After conducting numerous user interviews I was in a great position to see some recurring themes. The best way to displays these themes was to put together user personas. User personas clearly illustrate the needs and behaviours of the user quickly, so it’s a valuable artefact that can help project stakeholders understand build empathy with their customers.
I quickly identified that DIY projects are daunting prospects to Homebase customers. The idea of planning a project seemed time consuming. We spoke to users who had recently completed their own DIY projects.
The key pain points were as follows.
There was no time to do the actual DIY work.
There was insecurity about not knowing what they were doing.
They often uncovered unexpected problems on the project the cost them time and money
They often underestimated how much time the project would take.
They had problems miscalculating the how much materials they would need.
After gathering insights, we identified that users had no way of calculating their materials when planning or even purchasing products. We holistically gathered a lot of insights. however it mades sense to update the website with a suite of planners and calculators that would would immediately enhance the user experience as well as boost sales. We started designing rapid prototypes with users, constantly testing and refining our ideas.
Along with my design partner Matt Sewell, we designed a new system for both Desktop and App, which now gives accurate advice when purchasing supplies.
Grazia Daily is the online home for the UK's most exciting, talked about weekly magazine. It provides the latest news, thought-provoking opinion pieces, beauty and fashion trends.
The website was in dire need of an upgrade as users were slowly gravitating to mobile devices. It became increasingly important to create a fantastic mobile experience as well as engaging with desktop users.
The editorial team were doing a fantastic job but the website was not presenting their work in a way that would be compelling or shareable for users.
The primary goals were as follows.
Increase engagement on mobile devices.
Showcase content in a better way.
Showcase adverts without disrupting the user experience.
(A key business case)
When designing a mobile responsive website I always take a mobile first approach.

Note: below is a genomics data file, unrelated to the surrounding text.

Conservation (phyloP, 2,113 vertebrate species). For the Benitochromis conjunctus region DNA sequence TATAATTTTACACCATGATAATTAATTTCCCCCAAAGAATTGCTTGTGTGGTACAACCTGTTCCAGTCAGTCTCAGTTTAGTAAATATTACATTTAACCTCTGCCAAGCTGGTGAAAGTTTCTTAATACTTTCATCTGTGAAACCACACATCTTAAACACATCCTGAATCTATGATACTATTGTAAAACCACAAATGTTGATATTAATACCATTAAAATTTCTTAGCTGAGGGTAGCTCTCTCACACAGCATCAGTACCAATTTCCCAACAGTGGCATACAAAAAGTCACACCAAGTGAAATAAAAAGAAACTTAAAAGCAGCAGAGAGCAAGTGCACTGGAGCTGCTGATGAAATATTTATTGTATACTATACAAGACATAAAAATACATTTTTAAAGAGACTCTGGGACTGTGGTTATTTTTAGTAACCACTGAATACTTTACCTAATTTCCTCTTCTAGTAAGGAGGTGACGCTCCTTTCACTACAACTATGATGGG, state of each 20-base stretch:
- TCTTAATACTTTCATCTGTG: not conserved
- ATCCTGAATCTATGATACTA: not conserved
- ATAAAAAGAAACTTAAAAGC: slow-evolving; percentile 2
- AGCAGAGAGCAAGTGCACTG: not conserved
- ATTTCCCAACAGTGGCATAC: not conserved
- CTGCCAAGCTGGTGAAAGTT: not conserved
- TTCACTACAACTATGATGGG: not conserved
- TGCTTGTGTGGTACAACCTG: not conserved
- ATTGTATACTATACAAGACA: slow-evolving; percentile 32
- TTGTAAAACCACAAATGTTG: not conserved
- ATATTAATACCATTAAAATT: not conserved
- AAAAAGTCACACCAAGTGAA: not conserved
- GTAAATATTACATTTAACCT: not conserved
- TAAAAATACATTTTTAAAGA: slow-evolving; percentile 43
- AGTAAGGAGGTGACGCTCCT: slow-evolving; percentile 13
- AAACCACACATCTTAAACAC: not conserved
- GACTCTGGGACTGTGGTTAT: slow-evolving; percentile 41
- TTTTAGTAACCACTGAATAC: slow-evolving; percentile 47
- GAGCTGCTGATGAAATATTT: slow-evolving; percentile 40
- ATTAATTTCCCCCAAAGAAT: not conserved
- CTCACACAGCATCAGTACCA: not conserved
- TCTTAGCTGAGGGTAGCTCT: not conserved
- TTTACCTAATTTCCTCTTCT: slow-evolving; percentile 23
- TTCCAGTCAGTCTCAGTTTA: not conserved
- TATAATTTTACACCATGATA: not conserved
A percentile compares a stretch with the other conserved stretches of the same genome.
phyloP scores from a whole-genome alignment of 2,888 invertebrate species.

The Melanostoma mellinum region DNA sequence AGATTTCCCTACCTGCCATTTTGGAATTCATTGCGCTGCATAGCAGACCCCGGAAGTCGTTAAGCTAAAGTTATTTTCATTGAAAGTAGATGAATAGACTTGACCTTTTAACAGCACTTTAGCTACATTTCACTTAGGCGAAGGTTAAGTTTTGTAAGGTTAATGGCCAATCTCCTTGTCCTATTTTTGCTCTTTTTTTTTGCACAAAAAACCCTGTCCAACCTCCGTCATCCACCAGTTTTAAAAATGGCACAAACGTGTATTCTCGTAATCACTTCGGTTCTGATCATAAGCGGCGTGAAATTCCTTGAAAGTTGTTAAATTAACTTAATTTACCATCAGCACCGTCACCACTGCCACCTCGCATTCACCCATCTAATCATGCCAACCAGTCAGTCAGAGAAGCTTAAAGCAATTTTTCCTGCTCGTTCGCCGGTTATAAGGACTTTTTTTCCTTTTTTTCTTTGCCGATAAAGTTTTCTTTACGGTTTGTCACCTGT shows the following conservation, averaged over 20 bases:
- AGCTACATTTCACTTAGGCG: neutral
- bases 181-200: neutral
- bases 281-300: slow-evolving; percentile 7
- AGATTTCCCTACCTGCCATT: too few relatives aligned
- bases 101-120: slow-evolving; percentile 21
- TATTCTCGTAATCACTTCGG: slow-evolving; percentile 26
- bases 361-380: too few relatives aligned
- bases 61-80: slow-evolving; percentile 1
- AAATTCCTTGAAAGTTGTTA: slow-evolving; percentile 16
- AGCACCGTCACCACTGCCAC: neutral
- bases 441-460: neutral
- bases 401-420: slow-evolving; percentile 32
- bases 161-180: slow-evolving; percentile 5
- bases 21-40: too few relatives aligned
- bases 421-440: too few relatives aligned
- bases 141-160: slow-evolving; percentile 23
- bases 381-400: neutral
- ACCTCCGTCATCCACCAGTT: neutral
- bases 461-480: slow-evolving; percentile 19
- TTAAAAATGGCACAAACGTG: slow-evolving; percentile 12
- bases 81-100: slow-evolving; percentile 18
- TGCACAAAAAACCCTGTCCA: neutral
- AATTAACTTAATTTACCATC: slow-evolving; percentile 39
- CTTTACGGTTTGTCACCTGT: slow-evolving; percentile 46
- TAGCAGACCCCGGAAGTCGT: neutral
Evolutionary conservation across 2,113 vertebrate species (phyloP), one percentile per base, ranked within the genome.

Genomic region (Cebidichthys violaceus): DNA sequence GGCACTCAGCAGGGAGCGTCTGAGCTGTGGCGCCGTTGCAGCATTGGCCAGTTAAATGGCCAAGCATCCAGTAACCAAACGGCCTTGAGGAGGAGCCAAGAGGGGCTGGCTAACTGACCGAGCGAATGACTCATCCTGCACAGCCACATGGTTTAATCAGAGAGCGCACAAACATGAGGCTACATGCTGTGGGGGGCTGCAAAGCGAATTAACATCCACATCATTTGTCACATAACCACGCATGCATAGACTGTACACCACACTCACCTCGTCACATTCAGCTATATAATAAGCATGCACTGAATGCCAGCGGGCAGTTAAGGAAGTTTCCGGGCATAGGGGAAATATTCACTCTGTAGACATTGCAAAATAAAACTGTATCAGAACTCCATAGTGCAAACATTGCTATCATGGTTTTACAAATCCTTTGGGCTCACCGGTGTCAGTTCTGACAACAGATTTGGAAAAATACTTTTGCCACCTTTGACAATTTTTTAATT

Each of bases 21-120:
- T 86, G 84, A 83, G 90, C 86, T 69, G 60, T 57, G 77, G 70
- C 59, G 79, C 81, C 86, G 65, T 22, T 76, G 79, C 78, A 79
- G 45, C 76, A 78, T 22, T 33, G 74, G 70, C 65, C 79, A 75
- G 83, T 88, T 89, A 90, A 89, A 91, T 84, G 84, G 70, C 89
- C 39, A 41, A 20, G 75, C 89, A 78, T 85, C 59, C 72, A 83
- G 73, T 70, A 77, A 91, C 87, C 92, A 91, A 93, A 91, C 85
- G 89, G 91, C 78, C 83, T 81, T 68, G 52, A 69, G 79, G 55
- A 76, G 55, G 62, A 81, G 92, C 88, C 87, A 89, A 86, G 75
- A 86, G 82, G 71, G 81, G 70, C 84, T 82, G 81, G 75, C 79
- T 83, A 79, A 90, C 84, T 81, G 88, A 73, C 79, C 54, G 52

The primary reason for a mobile first approach is that desktop first experiences are nightmarish in terms of retrofitting content into a mobile experience.
It is important to have a firm understanding of the hierarchy when redesigning content based website. It’s imperative to understand the relationships between all of the elements.
I used a lot of the principles of atomic design when creating prototypes for Grazia Daily. What is atomic design I hear you say? You can read all about it here.
Essentially all news based websites have the following pieces of content. Images, video, audio and body text.
The article pages are built up of images, video and body text are the building blocks of an article.
The category pages are built up of articles that are tagged under a specific category.
The homepage is built up of the most relevant and most recent articles.
Shortlist Media is a leading digital publisher and media platform with pioneering brands ShortList, Stylist, Emerald Street and Mr Hyde
In 2017, there was a noticeable decline in desktop web traffic for shortlist.com. However, 66 % of traffic came from a mobile device. The analytics never lie in these, it was clear that the website need to be redesigned and optimised for the mobile users. I was brought to assist redesign the user experience for shortlist.com and stylist.com.
I conducted user interviews with real Shortlist readers. In total I spoke to circa 40 readers of Shortlist magazine and shortlist.com users. In a bid to understand the user’s experience of consuming the website I needed to get under the skin of their day to day routine.
My key objectives for these interviews are as follows.
• Validate our assumptions about users
• Validate and update our outcomes
• Understand how people read online content.
• Ascertain users content preferences
• Uncover any pain points in reading content online
It was important to understand users’ routine, because I wanted Shortlist to design and build solutions to user’s problem rather than just retrofit their existing products to assist users.
The secret to improving traffic on a publishing website is to produce amazing and compelling content. The key to getting as many people as possible to see that content is to make it very easy for a user to share this content with their nearest and dearest. So the real UX challenge was to rigorously test how an article could be shared.
The user research highlighted the need for ShortList Media to potentially solve the issues of their users. ShortList readers often felt that living in a city felt like they were living in a rigged game. They were time poor and cash poor. As a result I designed some concepts to provide a vision for the products that ShortList Media could produce in the future.
Buzz is a product that that could help users find local bars and events in their proximity. My research unpacked that users often struggled to find cost effective ways to have fun in the city. The buzz could curate the bars and events with the best deals with added incentives for readers to socialise with friends.
ShortList users often complained that they couldn’t get on the property ladder or that finding places to rent was an arduous pursuit, perhaps ShortList could help?